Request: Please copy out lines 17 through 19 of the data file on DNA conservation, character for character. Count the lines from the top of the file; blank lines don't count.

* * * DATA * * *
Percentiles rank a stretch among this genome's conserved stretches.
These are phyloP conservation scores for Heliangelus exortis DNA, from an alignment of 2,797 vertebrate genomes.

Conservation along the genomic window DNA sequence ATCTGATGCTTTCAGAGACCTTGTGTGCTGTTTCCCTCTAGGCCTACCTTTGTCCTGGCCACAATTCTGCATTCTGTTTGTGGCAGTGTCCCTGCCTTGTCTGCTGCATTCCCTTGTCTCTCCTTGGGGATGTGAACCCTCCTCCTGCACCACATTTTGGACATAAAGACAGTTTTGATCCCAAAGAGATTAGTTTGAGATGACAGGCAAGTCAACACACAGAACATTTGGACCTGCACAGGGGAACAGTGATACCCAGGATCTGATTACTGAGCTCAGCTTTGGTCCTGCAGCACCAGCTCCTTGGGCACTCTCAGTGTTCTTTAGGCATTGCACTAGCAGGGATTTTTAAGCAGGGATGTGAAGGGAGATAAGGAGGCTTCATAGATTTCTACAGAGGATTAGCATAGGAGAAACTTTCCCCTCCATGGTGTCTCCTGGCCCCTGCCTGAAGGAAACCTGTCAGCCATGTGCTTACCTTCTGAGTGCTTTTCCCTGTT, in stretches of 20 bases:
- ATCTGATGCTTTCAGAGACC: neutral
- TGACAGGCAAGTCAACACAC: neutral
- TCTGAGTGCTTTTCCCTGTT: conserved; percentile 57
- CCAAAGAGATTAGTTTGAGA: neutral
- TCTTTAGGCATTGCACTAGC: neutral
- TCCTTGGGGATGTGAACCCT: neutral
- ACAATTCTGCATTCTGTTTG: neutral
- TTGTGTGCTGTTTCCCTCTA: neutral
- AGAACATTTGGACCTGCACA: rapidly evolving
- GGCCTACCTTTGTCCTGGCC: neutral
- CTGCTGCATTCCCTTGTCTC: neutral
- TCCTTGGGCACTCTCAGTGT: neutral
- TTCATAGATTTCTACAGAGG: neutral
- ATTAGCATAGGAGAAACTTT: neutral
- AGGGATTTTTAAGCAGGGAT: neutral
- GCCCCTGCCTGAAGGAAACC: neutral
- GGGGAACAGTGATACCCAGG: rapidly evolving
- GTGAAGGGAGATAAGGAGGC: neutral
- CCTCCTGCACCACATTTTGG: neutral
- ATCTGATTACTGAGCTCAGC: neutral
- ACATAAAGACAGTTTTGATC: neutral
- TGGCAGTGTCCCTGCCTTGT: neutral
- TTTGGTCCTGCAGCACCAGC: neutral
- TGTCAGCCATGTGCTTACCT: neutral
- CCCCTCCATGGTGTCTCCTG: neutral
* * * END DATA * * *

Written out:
- ATTAGCATAGGAGAAACTTT: neutral
- AGGGATTTTTAAGCAGGGAT: neutral
- GCCCCTGCCTGAAGGAAACC: neutral